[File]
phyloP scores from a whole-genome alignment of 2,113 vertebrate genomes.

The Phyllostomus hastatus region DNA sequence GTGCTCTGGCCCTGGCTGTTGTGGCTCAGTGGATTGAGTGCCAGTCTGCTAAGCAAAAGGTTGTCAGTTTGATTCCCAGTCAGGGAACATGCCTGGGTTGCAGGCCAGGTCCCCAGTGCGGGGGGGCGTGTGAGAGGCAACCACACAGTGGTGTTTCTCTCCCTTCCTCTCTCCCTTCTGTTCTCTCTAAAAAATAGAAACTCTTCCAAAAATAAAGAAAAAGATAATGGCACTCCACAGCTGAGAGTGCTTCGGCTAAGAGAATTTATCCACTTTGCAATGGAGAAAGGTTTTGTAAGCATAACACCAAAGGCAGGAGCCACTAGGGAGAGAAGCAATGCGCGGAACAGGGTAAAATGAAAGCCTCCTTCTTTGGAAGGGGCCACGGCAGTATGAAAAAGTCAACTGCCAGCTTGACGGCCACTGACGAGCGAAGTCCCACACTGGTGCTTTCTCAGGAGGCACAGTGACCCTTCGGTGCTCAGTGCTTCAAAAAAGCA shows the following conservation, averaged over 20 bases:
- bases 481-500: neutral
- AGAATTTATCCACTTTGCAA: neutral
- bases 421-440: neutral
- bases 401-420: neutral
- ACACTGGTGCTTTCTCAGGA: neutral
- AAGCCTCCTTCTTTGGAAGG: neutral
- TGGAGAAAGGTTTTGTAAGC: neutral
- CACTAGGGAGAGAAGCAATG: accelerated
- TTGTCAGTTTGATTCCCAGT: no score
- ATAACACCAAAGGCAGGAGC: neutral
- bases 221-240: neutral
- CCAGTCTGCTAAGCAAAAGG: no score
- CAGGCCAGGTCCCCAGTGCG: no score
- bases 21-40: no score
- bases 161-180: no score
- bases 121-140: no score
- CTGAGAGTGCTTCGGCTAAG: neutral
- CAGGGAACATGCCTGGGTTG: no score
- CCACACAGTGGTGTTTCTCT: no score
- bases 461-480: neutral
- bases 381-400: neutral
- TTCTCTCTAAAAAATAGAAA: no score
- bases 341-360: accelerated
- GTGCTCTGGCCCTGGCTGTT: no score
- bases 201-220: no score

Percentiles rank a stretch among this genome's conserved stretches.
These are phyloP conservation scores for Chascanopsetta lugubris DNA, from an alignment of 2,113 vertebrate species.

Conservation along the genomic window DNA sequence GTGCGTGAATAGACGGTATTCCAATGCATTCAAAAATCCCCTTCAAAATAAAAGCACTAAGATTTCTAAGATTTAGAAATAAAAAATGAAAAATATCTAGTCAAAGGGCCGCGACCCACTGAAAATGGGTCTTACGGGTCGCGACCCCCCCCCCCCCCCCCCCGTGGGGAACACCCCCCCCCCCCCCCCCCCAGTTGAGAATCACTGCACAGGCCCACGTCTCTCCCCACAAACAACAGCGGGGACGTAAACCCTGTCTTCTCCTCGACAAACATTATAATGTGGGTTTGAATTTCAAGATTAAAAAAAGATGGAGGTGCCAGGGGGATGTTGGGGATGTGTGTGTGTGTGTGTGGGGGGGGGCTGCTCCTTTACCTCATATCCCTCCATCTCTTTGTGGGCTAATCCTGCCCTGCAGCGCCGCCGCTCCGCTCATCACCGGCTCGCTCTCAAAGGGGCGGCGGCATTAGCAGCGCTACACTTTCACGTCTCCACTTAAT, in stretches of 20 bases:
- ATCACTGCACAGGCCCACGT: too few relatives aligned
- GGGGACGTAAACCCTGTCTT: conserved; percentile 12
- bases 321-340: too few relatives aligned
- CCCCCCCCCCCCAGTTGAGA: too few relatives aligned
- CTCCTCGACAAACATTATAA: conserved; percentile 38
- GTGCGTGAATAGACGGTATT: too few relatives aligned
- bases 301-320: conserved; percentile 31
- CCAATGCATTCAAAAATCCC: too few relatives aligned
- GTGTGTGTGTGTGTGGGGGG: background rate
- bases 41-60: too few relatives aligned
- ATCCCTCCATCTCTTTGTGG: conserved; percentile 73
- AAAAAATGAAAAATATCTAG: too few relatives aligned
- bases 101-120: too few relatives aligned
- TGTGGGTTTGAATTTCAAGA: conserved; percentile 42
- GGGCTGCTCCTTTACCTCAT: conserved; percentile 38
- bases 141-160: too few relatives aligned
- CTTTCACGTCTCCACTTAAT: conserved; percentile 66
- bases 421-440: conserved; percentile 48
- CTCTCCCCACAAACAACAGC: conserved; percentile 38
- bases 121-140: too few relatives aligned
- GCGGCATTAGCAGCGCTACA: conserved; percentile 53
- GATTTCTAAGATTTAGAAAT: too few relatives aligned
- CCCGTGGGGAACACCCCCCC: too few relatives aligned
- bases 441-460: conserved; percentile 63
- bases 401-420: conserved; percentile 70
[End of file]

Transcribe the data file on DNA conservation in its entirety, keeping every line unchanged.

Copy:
phyloP scores from a whole-genome alignment of 2,113 vertebrate genomes.

The Phyllostomus hastatus region DNA sequence GTGCTCTGGCCCTGGCTGTTGTGGCTCAGTGGATTGAGTGCCAGTCTGCTAAGCAAAAGGTTGTCAGTTTGATTCCCAGTCAGGGAACATGCCTGGGTTGCAGGCCAGGTCCCCAGTGCGGGGGGGCGTGTGAGAGGCAACCACACAGTGGTGTTTCTCTCCCTTCCTCTCTCCCTTCTGTTCTCTCTAAAAAATAGAAACTCTTCCAAAAATAAAGAAAAAGATAATGGCACTCCACAGCTGAGAGTGCTTCGGCTAAGAGAATTTATCCACTTTGCAATGGAGAAAGGTTTTGTAAGCATAACACCAAAGGCAGGAGCCACTAGGGAGAGAAGCAATGCGCGGAACAGGGTAAAATGAAAGCCTCCTTCTTTGGAAGGGGCCACGGCAGTATGAAAAAGTCAACTGCCAGCTTGACGGCCACTGACGAGCGAAGTCCCACACTGGTGCTTTCTCAGGAGGCACAGTGACCCTTCGGTGCTCAGTGCTTCAAAAAAGCA shows the following conservation, averaged over 20 bases:
- bases 481-500: neutral
- AGAATTTATCCACTTTGCAA: neutral
- bases 421-440: neutral
- bases 401-420: neutral
- ACACTGGTGCTTTCTCAGGA: neutral
- AAGCCTCCTTCTTTGGAAGG: neutral
- TGGAGAAAGGTTTTGTAAGC: neutral
- CACTAGGGAGAGAAGCAATG: accelerated
- TTGTCAGTTTGATTCCCAGT: no score
- ATAACACCAAAGGCAGGAGC: neutral
- bases 221-240: neutral
- CCAGTCTGCTAAGCAAAAGG: no score
- CAGGCCAGGTCCCCAGTGCG: no score
- bases 21-40: no score
- bases 161-180: no score
- bases 121-140: no score
- CTGAGAGTGCTTCGGCTAAG: neutral
- CAGGGAACATGCCTGGGTTG: no score
- CCACACAGTGGTGTTTCTCT: no score
- bases 461-480: neutral
- bases 381-400: neutral
- TTCTCTCTAAAAAATAGAAA: no score
- bases 341-360: accelerated
- GTGCTCTGGCCCTGGCTGTT: no score
- bases 201-220: no score

Percentiles rank a stretch among this genome's conserved stretches.
These are phyloP conservation scores for Chascanopsetta lugubris DNA, from an alignment of 2,113 vertebrate species.

Conservation along the genomic window DNA sequence GTGCGTGAATAGACGGTATTCCAATGCATTCAAAAATCCCCTTCAAAATAAAAGCACTAAGATTTCTAAGATTTAGAAATAAAAAATGAAAAATATCTAGTCAAAGGGCCGCGACCCACTGAAAATGGGTCTTACGGGTCGCGACCCCCCCCCCCCCCCCCCCGTGGGGAACACCCCCCCCCCCCCCCCCCCAGTTGAGAATCACTGCACAGGCCCACGTCTCTCCCCACAAACAACAGCGGGGACGTAAACCCTGTCTTCTCCTCGACAAACATTATAATGTGGGTTTGAATTTCAAGATTAAAAAAAGATGGAGGTGCCAGGGGGATGTTGGGGATGTGTGTGTGTGTGTGTGGGGGGGGGCTGCTCCTTTACCTCATATCCCTCCATCTCTTTGTGGGCTAATCCTGCCCTGCAGCGCCGCCGCTCCGCTCATCACCGGCTCGCTCTCAAAGGGGCGGCGGCATTAGCAGCGCTACACTTTCACGTCTCCACTTAAT, in stretches of 20 bases:
- ATCACTGCACAGGCCCACGT: too few relatives aligned
- GGGGACGTAAACCCTGTCTT: conserved; percentile 12
- bases 321-340: too few relatives aligned
- CCCCCCCCCCCCAGTTGAGA: too few relatives aligned
- CTCCTCGACAAACATTATAA: conserved; percentile 38
- GTGCGTGAATAGACGGTATT: too few relatives aligned
- bases 301-320: conserved; percentile 31
- CCAATGCATTCAAAAATCCC: too few relatives aligned
- GTGTGTGTGTGTGTGGGGGG: background rate
- bases 41-60: too few relatives aligned
- ATCCCTCCATCTCTTTGTGG: conserved; percentile 73
- AAAAAATGAAAAATATCTAG: too few relatives aligned
- bases 101-120: too few relatives aligned
- TGTGGGTTTGAATTTCAAGA: conserved; percentile 42
- GGGCTGCTCCTTTACCTCAT: conserved; percentile 38
- bases 141-160: too few relatives aligned
- CTTTCACGTCTCCACTTAAT: conserved; percentile 66
- bases 421-440: conserved; percentile 48
- CTCTCCCCACAAACAACAGC: conserved; percentile 38
- bases 121-140: too few relatives aligned
- GCGGCATTAGCAGCGCTACA: conserved; percentile 53
- GATTTCTAAGATTTAGAAAT: too few relatives aligned
- CCCGTGGGGAACACCCCCCC: too few relatives aligned
- bases 441-460: conserved; percentile 63
- bases 401-420: conserved; percentile 70